I do love the Aussie bloke, but as is always the case, one person does not a community make. It takes scads of similarly minded folks (women) to cross each others palms with the gold of shared stories to turn a home into a community.

I am so at peace in this place this morning. Thank you for adding to that sensation of soul settling.

Hope this morning is full on - laughter and a sense of accomplishment in the work place..

love you,

Friday, March 12, 2010

In Memory of an Intrepid Campaigner for Political Reform

Dan Weeks pays his respect for Granny D - who at 90 walked across America in an attempt to highlight the nation's need for Campaign Reform:

It was these stirring themes, expressed in the rise-and-fall tones I associate with great orators of old, that planted in me the seed of political activism when I first heard Granny D speak ten years ago. I was a junior in high school in the small corner of southern New Hampshire we both call home. Having recently completed her cross-country jaunt for a peculiar cause known as campaign finance reform, she spoke with an irresistible fervor about returning government the people and having fun in the process. As it turned out, her peculiar cause would come to be my own consuming passion in the ten years since -- and for that, I owe her my deepest thanks. By her words and example, she gave a kind of moral-political direction to my life that few at that age find.

Now that she's hung up her hat for the final time, I'm reminded of remarks she gave at the end of her other long journey a decade ago. Arriving in Washington by foot after 3,200 miles, she invoked the "brave spirits" of Arlington cemetery in stirring remarks delivered on the Capitol steps: "Did you give your lives for a government where we might stand together as free and equal citizens, or did you give your lives so that laws might be sold to the highest bidder, turning this temple of our Fair Republic into a bawdy house where anything and everything is done for a price?"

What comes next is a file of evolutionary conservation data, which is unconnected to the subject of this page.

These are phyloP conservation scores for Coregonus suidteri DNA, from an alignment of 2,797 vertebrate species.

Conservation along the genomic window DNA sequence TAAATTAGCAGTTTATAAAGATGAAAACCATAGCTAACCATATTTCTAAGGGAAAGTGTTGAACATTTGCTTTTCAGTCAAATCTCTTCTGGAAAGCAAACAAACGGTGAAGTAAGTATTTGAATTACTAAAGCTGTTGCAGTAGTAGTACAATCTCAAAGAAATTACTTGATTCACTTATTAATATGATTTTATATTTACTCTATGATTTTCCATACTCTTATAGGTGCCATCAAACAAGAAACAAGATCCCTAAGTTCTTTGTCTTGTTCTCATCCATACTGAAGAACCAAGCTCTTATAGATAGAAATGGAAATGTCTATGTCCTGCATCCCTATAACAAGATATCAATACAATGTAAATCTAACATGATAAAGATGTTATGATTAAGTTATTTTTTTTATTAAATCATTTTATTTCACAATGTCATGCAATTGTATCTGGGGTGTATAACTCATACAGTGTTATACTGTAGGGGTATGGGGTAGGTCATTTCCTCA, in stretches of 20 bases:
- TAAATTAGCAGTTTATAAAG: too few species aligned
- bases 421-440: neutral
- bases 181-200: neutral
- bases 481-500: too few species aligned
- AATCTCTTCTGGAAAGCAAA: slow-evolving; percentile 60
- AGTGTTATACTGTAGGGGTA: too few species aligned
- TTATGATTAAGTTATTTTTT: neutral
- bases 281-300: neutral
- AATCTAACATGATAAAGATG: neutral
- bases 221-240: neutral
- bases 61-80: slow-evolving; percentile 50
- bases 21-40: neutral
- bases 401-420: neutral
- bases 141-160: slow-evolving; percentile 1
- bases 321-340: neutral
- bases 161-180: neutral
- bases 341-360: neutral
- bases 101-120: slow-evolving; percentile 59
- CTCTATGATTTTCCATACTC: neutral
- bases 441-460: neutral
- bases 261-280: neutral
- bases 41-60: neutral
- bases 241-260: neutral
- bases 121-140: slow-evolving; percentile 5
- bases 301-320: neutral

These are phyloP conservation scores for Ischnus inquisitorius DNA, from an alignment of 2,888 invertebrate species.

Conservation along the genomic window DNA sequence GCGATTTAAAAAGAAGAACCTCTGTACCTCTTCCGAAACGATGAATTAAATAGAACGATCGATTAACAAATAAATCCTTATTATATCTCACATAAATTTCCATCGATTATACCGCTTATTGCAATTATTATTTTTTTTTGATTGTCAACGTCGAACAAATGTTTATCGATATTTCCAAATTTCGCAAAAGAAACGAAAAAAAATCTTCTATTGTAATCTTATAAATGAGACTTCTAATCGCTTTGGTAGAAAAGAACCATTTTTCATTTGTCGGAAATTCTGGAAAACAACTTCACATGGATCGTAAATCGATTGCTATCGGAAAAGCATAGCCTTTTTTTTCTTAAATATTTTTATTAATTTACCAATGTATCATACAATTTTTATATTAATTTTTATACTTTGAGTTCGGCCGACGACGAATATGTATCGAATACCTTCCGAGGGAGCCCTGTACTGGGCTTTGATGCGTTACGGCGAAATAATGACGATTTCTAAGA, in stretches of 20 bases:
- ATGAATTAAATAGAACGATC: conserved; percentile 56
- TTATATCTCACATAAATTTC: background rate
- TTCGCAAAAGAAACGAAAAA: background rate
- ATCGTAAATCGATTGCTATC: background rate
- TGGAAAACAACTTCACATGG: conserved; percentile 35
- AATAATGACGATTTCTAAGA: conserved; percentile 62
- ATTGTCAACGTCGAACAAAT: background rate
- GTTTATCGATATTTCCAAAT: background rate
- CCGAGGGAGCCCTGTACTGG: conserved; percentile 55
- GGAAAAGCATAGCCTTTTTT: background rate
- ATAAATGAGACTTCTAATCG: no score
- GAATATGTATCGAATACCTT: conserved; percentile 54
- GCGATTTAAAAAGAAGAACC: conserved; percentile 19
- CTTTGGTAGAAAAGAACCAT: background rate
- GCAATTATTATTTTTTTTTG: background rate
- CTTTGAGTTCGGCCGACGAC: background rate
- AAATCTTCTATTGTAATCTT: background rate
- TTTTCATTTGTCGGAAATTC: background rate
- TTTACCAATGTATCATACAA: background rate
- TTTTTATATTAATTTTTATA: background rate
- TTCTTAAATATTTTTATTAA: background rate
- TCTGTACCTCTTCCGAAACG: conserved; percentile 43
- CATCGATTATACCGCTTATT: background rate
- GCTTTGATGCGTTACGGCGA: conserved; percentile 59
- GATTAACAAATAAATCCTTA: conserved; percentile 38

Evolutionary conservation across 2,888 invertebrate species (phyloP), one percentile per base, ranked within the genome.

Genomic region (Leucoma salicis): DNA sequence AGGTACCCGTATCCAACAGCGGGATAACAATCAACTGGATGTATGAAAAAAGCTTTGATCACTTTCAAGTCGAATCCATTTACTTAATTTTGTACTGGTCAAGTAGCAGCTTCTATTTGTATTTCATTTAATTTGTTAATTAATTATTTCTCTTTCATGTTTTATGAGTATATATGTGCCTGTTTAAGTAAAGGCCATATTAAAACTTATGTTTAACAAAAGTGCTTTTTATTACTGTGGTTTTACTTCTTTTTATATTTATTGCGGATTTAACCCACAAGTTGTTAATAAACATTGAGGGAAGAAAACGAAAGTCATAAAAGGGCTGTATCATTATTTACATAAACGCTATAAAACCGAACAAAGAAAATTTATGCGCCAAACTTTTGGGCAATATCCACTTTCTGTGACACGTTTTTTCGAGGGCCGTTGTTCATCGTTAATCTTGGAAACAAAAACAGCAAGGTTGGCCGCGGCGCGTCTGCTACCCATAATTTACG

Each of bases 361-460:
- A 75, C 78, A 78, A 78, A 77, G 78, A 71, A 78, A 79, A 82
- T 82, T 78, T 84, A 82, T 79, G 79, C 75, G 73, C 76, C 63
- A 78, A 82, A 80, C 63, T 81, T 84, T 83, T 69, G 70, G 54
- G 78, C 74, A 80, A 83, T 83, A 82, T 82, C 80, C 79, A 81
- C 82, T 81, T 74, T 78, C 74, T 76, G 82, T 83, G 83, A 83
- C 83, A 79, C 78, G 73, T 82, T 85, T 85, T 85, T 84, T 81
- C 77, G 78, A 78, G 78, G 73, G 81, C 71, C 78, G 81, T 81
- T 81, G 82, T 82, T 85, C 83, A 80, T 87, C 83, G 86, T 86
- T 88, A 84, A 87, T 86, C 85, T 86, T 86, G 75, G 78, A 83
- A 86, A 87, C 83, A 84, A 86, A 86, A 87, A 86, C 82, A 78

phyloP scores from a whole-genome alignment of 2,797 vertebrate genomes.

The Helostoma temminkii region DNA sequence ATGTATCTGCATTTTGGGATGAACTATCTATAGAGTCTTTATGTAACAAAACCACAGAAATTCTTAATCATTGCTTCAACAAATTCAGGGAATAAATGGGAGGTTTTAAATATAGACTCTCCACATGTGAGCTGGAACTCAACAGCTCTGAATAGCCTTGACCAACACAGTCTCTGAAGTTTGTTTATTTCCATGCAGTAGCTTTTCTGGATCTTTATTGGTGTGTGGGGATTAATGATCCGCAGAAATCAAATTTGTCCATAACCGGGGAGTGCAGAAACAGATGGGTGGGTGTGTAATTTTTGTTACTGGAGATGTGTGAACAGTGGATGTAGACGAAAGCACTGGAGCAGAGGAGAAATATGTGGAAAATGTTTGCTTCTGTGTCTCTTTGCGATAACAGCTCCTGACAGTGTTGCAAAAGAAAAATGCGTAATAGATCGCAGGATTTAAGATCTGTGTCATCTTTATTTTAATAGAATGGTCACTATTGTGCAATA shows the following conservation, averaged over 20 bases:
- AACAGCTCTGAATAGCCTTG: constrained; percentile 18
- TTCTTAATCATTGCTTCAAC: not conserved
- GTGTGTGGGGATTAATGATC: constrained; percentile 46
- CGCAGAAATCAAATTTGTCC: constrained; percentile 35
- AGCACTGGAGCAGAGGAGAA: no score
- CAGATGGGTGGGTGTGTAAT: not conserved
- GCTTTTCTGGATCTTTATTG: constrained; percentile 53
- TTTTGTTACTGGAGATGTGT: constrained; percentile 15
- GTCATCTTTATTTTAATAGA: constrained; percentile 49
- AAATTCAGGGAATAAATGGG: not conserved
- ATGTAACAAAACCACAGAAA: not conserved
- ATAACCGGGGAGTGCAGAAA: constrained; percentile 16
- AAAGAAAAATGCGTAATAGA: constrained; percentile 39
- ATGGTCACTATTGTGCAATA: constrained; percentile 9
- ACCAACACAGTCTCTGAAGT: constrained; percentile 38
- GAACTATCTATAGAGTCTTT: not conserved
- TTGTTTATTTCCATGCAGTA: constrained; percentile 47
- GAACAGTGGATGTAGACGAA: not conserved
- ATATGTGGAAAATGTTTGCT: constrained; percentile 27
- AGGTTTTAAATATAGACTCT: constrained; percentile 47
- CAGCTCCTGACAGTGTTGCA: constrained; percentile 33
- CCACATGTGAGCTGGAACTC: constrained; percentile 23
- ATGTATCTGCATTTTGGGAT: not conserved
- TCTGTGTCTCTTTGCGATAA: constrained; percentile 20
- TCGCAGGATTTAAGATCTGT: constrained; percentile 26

For her part, the answer is clear: Granny D gave her life for a government where We the People stand together as free and equal citizens, untrammeled by special interests. Let us give her our patriotic salute by completing the unfinished task of returning government to the people through campaign finance reform.

Thursday, March 11, 2010

I do: I care about the Sierra

Where do I want my ashes splashed?
Whitney Portal!

Where do I want to spend the last few hours of my life?
Whitney Portal!

Where do I dream of when the world is way too much for me?
Whitney Portal!

Where is my heart when it's not in Australia?
Whitney Portal!

How could anyone who has never awakened to ravens and golden mantled ground squirrels and woodpeckers and snow flowers and a golden cliff outside the bedroom window suggest that 'no one cares about the Sierra'?

Click on the title to this post to go to the Whitney web cam....

Wednesday, March 10, 2010

The Agents' Agent

Yep, I've been a tad lax these days with the ole blog. It isn't cause I have forgotten you all. Indeed you are way too often on my mind when I ought to be concentrating on real life - making right turns in busy city intersections!! Americans, please know that's a harrowing experience in a right hand drive auto!! :)